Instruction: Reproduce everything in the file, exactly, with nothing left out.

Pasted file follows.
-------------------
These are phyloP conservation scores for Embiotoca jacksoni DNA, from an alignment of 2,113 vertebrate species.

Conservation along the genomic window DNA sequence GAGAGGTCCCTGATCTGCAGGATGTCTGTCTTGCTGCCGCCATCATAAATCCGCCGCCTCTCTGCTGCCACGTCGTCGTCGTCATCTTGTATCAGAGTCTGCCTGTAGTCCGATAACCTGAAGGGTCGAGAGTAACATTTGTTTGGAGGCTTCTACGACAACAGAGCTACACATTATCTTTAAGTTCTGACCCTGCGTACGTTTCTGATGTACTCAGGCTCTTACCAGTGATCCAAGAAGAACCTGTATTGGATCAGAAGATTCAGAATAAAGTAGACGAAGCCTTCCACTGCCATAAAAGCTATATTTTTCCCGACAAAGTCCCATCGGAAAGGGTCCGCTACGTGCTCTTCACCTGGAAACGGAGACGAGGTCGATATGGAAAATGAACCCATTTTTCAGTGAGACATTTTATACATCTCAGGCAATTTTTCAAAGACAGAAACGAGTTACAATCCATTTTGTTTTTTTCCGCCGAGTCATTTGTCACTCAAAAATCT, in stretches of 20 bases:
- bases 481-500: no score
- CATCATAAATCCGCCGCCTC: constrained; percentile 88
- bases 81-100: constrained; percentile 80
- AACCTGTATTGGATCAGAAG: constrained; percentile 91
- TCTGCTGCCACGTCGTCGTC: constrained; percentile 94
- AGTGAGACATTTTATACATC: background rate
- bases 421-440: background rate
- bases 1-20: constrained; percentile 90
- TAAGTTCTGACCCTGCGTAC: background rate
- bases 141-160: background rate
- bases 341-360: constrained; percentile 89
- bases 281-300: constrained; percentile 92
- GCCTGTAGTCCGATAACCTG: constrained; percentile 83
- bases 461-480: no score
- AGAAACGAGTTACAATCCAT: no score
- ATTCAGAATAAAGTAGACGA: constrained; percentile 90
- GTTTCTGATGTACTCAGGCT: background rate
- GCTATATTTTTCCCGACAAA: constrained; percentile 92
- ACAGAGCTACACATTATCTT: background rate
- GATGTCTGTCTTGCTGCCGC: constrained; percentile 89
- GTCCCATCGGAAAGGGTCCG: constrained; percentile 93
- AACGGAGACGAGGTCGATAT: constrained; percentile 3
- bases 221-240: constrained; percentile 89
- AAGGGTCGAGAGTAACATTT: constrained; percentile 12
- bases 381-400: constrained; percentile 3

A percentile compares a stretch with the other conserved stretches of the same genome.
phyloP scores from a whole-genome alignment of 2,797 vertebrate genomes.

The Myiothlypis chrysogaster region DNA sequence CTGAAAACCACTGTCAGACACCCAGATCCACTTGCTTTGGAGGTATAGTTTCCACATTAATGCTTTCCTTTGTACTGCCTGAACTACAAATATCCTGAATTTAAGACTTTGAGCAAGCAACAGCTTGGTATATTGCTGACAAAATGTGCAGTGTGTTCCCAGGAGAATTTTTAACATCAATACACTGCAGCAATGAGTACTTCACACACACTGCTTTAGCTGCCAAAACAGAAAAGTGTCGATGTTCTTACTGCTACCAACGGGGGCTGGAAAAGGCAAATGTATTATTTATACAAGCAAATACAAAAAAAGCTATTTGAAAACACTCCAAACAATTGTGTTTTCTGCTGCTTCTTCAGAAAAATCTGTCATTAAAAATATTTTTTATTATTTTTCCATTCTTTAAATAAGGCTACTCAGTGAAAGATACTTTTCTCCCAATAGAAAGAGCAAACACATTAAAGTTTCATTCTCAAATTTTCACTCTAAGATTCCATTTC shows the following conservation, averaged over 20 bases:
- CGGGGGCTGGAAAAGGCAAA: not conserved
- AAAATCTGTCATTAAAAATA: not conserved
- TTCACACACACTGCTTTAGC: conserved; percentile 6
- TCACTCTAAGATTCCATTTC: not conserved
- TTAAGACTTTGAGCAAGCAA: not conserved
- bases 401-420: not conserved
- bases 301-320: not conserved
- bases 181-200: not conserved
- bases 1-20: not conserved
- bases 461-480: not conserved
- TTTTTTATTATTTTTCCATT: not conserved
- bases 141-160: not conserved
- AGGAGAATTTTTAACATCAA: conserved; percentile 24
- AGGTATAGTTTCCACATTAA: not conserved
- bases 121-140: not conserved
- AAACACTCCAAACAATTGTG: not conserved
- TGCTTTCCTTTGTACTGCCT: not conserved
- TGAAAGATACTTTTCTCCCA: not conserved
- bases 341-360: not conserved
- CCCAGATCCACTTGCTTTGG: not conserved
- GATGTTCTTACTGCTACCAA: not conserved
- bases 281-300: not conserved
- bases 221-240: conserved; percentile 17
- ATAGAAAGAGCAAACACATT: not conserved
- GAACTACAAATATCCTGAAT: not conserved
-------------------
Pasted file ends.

These are phyloP conservation scores for Embiotoca jacksoni DNA, from an alignment of 2,113 vertebrate species.

Conservation along the genomic window DNA sequence GAGAGGTCCCTGATCTGCAGGATGTCTGTCTTGCTGCCGCCATCATAAATCCGCCGCCTCTCTGCTGCCACGTCGTCGTCGTCATCTTGTATCAGAGTCTGCCTGTAGTCCGATAACCTGAAGGGTCGAGAGTAACATTTGTTTGGAGGCTTCTACGACAACAGAGCTACACATTATCTTTAAGTTCTGACCCTGCGTACGTTTCTGATGTACTCAGGCTCTTACCAGTGATCCAAGAAGAACCTGTATTGGATCAGAAGATTCAGAATAAAGTAGACGAAGCCTTCCACTGCCATAAAAGCTATATTTTTCCCGACAAAGTCCCATCGGAAAGGGTCCGCTACGTGCTCTTCACCTGGAAACGGAGACGAGGTCGATATGGAAAATGAACCCATTTTTCAGTGAGACATTTTATACATCTCAGGCAATTTTTCAAAGACAGAAACGAGTTACAATCCATTTTGTTTTTTTCCGCCGAGTCATTTGTCACTCAAAAATCT, in stretches of 20 bases:
- bases 481-500: no score
- CATCATAAATCCGCCGCCTC: constrained; percentile 88
- bases 81-100: constrained; percentile 80
- AACCTGTATTGGATCAGAAG: constrained; percentile 91
- TCTGCTGCCACGTCGTCGTC: constrained; percentile 94
- AGTGAGACATTTTATACATC: background rate
- bases 421-440: background rate
- bases 1-20: constrained; percentile 90
- TAAGTTCTGACCCTGCGTAC: background rate
- bases 141-160: background rate
- bases 341-360: constrained; percentile 89
- bases 281-300: constrained; percentile 92
- GCCTGTAGTCCGATAACCTG: constrained; percentile 83
- bases 461-480: no score
- AGAAACGAGTTACAATCCAT: no score
- ATTCAGAATAAAGTAGACGA: constrained; percentile 90
- GTTTCTGATGTACTCAGGCT: background rate
- GCTATATTTTTCCCGACAAA: constrained; percentile 92
- ACAGAGCTACACATTATCTT: background rate
- GATGTCTGTCTTGCTGCCGC: constrained; percentile 89
- GTCCCATCGGAAAGGGTCCG: constrained; percentile 93
- AACGGAGACGAGGTCGATAT: constrained; percentile 3
- bases 221-240: constrained; percentile 89
- AAGGGTCGAGAGTAACATTT: constrained; percentile 12
- bases 381-400: constrained; percentile 3

A percentile compares a stretch with the other conserved stretches of the same genome.
phyloP scores from a whole-genome alignment of 2,797 vertebrate genomes.

The Myiothlypis chrysogaster region DNA sequence CTGAAAACCACTGTCAGACACCCAGATCCACTTGCTTTGGAGGTATAGTTTCCACATTAATGCTTTCCTTTGTACTGCCTGAACTACAAATATCCTGAATTTAAGACTTTGAGCAAGCAACAGCTTGGTATATTGCTGACAAAATGTGCAGTGTGTTCCCAGGAGAATTTTTAACATCAATACACTGCAGCAATGAGTACTTCACACACACTGCTTTAGCTGCCAAAACAGAAAAGTGTCGATGTTCTTACTGCTACCAACGGGGGCTGGAAAAGGCAAATGTATTATTTATACAAGCAAATACAAAAAAAGCTATTTGAAAACACTCCAAACAATTGTGTTTTCTGCTGCTTCTTCAGAAAAATCTGTCATTAAAAATATTTTTTATTATTTTTCCATTCTTTAAATAAGGCTACTCAGTGAAAGATACTTTTCTCCCAATAGAAAGAGCAAACACATTAAAGTTTCATTCTCAAATTTTCACTCTAAGATTCCATTTC shows the following conservation, averaged over 20 bases:
- CGGGGGCTGGAAAAGGCAAA: not conserved
- AAAATCTGTCATTAAAAATA: not conserved
- TTCACACACACTGCTTTAGC: conserved; percentile 6
- TCACTCTAAGATTCCATTTC: not conserved
- TTAAGACTTTGAGCAAGCAA: not conserved
- bases 401-420: not conserved
- bases 301-320: not conserved
- bases 181-200: not conserved
- bases 1-20: not conserved
- bases 461-480: not conserved
- TTTTTTATTATTTTTCCATT: not conserved
- bases 141-160: not conserved
- AGGAGAATTTTTAACATCAA: conserved; percentile 24
- AGGTATAGTTTCCACATTAA: not conserved
- bases 121-140: not conserved
- AAACACTCCAAACAATTGTG: not conserved
- TGCTTTCCTTTGTACTGCCT: not conserved
- TGAAAGATACTTTTCTCCCA: not conserved
- bases 341-360: not conserved
- CCCAGATCCACTTGCTTTGG: not conserved
- GATGTTCTTACTGCTACCAA: not conserved
- bases 281-300: not conserved
- bases 221-240: conserved; percentile 17
- ATAGAAAGAGCAAACACATT: not conserved
- GAACTACAAATATCCTGAAT: not conserved